• Spontaneous tactile sensations - The body high of LSD can be described as proportionally very intense in comparison to its accompanying visual and cognitive effects. It behaves as a euphoric, fast moving, sharp and location specific tingling sensation. For some it is manifested spontaneously at different unpredictable points throughout the trip, but for most it maintains a steady presence that rises with the onset and hits its limit once the peak has been reached. At moderate to high doses of LSD, this sensation will usually hit its highest level and become so overwhelming that people find themselves writhing on the floor in complete pleasure.
  • Stimulation - In terms of its effects on the physical energy levels of the tripper, LSD is usually considered to be very energetic and stimulating without being forced. For example, when taken in any environment it will usually encourage physical activities such as running, walking, climbing or dancing. In comparison, other more commonly used psychedelics such as psilocin are generally sedating and relaxed.
  • Nausea - Mild nausea is occasionally reported when consumed in moderate to high dosages and either passes instantly once the tripper has vomited or gradually fades by itself as the peak sets in.
  • Increased bodily control
  • Enhancement of touch - Feelings of enhanced tactile sensation are consistently present at moderate levels throughout most LSD trips. Once Level 7A visuals are reached, an intense sensation of suddenly becoming aware of and being able to feel every single nerve ending across a person's entire body all at once is consistently present.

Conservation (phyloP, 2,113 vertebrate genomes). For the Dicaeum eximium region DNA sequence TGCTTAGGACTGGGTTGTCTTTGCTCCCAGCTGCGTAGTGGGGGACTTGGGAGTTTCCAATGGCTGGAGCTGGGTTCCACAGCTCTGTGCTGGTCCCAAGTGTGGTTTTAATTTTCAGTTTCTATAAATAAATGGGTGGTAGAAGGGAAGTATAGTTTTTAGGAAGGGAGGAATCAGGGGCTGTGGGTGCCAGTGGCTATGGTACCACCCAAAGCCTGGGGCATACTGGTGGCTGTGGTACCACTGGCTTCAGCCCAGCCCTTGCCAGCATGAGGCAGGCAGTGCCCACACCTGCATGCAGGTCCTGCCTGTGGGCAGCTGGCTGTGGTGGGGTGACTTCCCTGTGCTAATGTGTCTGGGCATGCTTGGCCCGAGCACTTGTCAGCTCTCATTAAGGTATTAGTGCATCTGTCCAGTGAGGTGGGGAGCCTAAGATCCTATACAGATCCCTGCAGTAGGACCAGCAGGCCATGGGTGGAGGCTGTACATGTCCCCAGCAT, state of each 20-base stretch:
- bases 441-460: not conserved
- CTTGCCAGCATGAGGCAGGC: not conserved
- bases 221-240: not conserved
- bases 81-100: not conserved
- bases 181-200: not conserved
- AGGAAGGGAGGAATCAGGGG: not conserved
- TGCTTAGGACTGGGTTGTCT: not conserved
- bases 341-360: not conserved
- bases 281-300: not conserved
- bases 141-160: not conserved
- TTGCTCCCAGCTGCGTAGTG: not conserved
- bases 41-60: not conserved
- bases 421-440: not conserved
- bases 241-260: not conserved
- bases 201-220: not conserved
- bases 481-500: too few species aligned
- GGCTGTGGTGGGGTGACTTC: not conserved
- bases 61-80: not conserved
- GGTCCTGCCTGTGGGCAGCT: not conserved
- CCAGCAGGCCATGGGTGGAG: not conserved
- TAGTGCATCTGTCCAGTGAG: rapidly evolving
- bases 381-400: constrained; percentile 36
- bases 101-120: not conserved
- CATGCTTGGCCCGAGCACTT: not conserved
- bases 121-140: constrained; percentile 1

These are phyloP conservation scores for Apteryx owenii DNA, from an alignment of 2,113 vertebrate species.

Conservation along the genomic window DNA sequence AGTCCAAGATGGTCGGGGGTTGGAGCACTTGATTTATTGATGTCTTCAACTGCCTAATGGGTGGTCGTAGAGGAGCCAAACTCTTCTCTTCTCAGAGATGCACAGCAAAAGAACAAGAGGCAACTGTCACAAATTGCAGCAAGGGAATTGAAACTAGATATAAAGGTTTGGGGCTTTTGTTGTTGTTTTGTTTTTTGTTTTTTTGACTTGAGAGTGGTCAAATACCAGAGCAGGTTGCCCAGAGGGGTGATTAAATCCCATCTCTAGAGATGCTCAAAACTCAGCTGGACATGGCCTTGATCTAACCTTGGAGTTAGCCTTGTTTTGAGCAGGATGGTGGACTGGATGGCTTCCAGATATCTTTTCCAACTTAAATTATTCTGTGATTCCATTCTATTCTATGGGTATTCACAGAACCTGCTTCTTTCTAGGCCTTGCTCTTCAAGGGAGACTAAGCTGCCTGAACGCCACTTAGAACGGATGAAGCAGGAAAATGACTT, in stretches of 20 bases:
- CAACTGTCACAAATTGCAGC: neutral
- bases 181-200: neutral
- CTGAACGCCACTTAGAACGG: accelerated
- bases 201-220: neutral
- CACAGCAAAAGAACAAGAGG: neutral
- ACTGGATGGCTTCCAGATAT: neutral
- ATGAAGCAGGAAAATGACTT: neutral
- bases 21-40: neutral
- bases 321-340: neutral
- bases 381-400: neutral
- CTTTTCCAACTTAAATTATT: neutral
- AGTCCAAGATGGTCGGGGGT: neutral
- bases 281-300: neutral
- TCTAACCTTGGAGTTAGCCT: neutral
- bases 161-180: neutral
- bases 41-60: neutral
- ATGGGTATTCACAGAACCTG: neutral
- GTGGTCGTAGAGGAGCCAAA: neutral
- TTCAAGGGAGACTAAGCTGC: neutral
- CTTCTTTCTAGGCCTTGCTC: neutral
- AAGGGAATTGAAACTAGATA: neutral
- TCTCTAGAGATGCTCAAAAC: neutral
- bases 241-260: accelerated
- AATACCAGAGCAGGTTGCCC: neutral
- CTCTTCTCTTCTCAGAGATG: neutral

Cognitive effects

The cognitive effects of LSD can be broken down into ten components all of which progressively intensify proportional to dosage. In comparison to other psychedelics such as Psilocin, LSA and Ayahuasca, LSD is significantly more stimulating and fast paced in terms of the specific style of thought stream which it produces and contains a large number of potential effects.

The most prominent of these cognitive effects generally include:

Visual effects


LSD presents a full and complete array of visual enhancements which generally include:


LSD presents a full and complete array of visual enhancements which generally include:


The visual geometry that is present throughout this trip can be described as more similar in appearance to that of 2C-B or 2C-I than Psilocin, LSA or DMT. They can be comprehensively described as unstructured in their organization, algorithmic and digital in geometric style, intricate in complexity, large in size, fast and smooth in motion, multicoloured in scheme, bright and flat in colour and sharp in their edges with extremely angular corners. At higher dosages, they consistently result in states of Level 7A visual geometry.